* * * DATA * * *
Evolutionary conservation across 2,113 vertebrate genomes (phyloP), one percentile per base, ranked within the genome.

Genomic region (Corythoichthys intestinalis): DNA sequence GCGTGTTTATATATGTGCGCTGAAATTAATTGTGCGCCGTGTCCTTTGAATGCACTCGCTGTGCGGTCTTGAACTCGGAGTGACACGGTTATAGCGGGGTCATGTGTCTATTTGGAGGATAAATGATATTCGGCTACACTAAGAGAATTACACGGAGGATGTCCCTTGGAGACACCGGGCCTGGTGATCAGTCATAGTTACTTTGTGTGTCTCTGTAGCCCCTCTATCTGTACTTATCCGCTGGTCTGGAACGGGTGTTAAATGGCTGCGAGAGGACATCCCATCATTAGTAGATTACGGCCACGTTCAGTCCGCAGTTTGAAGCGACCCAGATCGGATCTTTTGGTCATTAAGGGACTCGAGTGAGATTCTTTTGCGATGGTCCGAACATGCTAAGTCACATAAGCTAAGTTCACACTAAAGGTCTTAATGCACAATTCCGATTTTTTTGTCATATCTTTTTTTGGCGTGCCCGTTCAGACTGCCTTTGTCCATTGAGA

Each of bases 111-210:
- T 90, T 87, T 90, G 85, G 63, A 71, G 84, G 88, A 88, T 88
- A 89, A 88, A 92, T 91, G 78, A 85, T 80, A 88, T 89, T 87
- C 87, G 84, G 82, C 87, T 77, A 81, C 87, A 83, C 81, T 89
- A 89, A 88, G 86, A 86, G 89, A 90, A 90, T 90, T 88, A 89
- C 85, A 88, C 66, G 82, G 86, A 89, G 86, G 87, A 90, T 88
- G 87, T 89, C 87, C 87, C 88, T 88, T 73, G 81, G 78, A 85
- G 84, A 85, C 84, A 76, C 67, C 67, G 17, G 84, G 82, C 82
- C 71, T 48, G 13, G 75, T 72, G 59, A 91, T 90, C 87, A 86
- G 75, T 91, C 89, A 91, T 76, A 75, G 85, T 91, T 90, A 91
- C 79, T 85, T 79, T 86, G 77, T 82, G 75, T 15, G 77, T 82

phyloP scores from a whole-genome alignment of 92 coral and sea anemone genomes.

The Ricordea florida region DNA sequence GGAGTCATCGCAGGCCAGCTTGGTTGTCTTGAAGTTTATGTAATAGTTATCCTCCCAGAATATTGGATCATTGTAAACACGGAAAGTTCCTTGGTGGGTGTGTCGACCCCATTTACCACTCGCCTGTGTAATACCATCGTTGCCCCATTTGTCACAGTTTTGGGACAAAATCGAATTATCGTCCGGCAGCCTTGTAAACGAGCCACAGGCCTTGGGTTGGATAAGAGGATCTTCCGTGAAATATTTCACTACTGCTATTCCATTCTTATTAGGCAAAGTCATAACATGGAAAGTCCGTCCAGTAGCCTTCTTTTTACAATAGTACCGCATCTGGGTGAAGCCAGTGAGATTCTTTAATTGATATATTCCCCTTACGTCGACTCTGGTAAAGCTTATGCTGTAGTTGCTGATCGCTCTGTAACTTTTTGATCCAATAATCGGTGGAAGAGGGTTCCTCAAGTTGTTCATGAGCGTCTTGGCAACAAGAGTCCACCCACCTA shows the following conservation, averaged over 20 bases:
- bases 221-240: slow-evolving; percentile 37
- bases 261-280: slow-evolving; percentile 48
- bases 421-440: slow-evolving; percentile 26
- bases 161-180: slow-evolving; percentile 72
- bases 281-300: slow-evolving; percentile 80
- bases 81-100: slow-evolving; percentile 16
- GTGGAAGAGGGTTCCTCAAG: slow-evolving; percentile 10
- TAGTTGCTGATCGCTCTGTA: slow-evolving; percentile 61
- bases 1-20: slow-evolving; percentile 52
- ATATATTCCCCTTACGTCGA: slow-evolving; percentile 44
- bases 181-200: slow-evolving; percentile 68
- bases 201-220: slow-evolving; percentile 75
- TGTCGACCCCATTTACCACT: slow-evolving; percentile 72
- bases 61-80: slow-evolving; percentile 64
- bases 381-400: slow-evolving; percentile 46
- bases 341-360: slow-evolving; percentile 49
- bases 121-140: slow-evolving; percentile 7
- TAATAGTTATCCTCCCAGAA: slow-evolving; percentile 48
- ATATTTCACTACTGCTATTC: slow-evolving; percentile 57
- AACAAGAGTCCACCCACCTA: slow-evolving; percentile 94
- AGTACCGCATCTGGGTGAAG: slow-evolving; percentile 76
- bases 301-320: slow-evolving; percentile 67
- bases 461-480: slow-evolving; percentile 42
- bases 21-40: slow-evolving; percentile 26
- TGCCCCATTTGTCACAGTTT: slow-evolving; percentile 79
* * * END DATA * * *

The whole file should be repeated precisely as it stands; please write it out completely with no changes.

Evolutionary conservation across 2,113 vertebrate genomes (phyloP), one percentile per base, ranked within the genome.

Genomic region (Corythoichthys intestinalis): DNA sequence GCGTGTTTATATATGTGCGCTGAAATTAATTGTGCGCCGTGTCCTTTGAATGCACTCGCTGTGCGGTCTTGAACTCGGAGTGACACGGTTATAGCGGGGTCATGTGTCTATTTGGAGGATAAATGATATTCGGCTACACTAAGAGAATTACACGGAGGATGTCCCTTGGAGACACCGGGCCTGGTGATCAGTCATAGTTACTTTGTGTGTCTCTGTAGCCCCTCTATCTGTACTTATCCGCTGGTCTGGAACGGGTGTTAAATGGCTGCGAGAGGACATCCCATCATTAGTAGATTACGGCCACGTTCAGTCCGCAGTTTGAAGCGACCCAGATCGGATCTTTTGGTCATTAAGGGACTCGAGTGAGATTCTTTTGCGATGGTCCGAACATGCTAAGTCACATAAGCTAAGTTCACACTAAAGGTCTTAATGCACAATTCCGATTTTTTTGTCATATCTTTTTTTGGCGTGCCCGTTCAGACTGCCTTTGTCCATTGAGA

Each of bases 111-210:
- T 90, T 87, T 90, G 85, G 63, A 71, G 84, G 88, A 88, T 88
- A 89, A 88, A 92, T 91, G 78, A 85, T 80, A 88, T 89, T 87
- C 87, G 84, G 82, C 87, T 77, A 81, C 87, A 83, C 81, T 89
- A 89, A 88, G 86, A 86, G 89, A 90, A 90, T 90, T 88, A 89
- C 85, A 88, C 66, G 82, G 86, A 89, G 86, G 87, A 90, T 88
- G 87, T 89, C 87, C 87, C 88, T 88, T 73, G 81, G 78, A 85
- G 84, A 85, C 84, A 76, C 67, C 67, G 17, G 84, G 82, C 82
- C 71, T 48, G 13, G 75, T 72, G 59, A 91, T 90, C 87, A 86
- G 75, T 91, C 89, A 91, T 76, A 75, G 85, T 91, T 90, A 91
- C 79, T 85, T 79, T 86, G 77, T 82, G 75, T 15, G 77, T 82

phyloP scores from a whole-genome alignment of 92 coral and sea anemone genomes.

The Ricordea florida region DNA sequence GGAGTCATCGCAGGCCAGCTTGGTTGTCTTGAAGTTTATGTAATAGTTATCCTCCCAGAATATTGGATCATTGTAAACACGGAAAGTTCCTTGGTGGGTGTGTCGACCCCATTTACCACTCGCCTGTGTAATACCATCGTTGCCCCATTTGTCACAGTTTTGGGACAAAATCGAATTATCGTCCGGCAGCCTTGTAAACGAGCCACAGGCCTTGGGTTGGATAAGAGGATCTTCCGTGAAATATTTCACTACTGCTATTCCATTCTTATTAGGCAAAGTCATAACATGGAAAGTCCGTCCAGTAGCCTTCTTTTTACAATAGTACCGCATCTGGGTGAAGCCAGTGAGATTCTTTAATTGATATATTCCCCTTACGTCGACTCTGGTAAAGCTTATGCTGTAGTTGCTGATCGCTCTGTAACTTTTTGATCCAATAATCGGTGGAAGAGGGTTCCTCAAGTTGTTCATGAGCGTCTTGGCAACAAGAGTCCACCCACCTA shows the following conservation, averaged over 20 bases:
- bases 221-240: slow-evolving; percentile 37
- bases 261-280: slow-evolving; percentile 48
- bases 421-440: slow-evolving; percentile 26
- bases 161-180: slow-evolving; percentile 72
- bases 281-300: slow-evolving; percentile 80
- bases 81-100: slow-evolving; percentile 16
- GTGGAAGAGGGTTCCTCAAG: slow-evolving; percentile 10
- TAGTTGCTGATCGCTCTGTA: slow-evolving; percentile 61
- bases 1-20: slow-evolving; percentile 52
- ATATATTCCCCTTACGTCGA: slow-evolving; percentile 44
- bases 181-200: slow-evolving; percentile 68
- bases 201-220: slow-evolving; percentile 75
- TGTCGACCCCATTTACCACT: slow-evolving; percentile 72
- bases 61-80: slow-evolving; percentile 64
- bases 381-400: slow-evolving; percentile 46
- bases 341-360: slow-evolving; percentile 49
- bases 121-140: slow-evolving; percentile 7
- TAATAGTTATCCTCCCAGAA: slow-evolving; percentile 48
- ATATTTCACTACTGCTATTC: slow-evolving; percentile 57
- AACAAGAGTCCACCCACCTA: slow-evolving; percentile 94
- AGTACCGCATCTGGGTGAAG: slow-evolving; percentile 76
- bases 301-320: slow-evolving; percentile 67
- bases 461-480: slow-evolving; percentile 42
- bases 21-40: slow-evolving; percentile 26
- TGCCCCATTTGTCACAGTTT: slow-evolving; percentile 79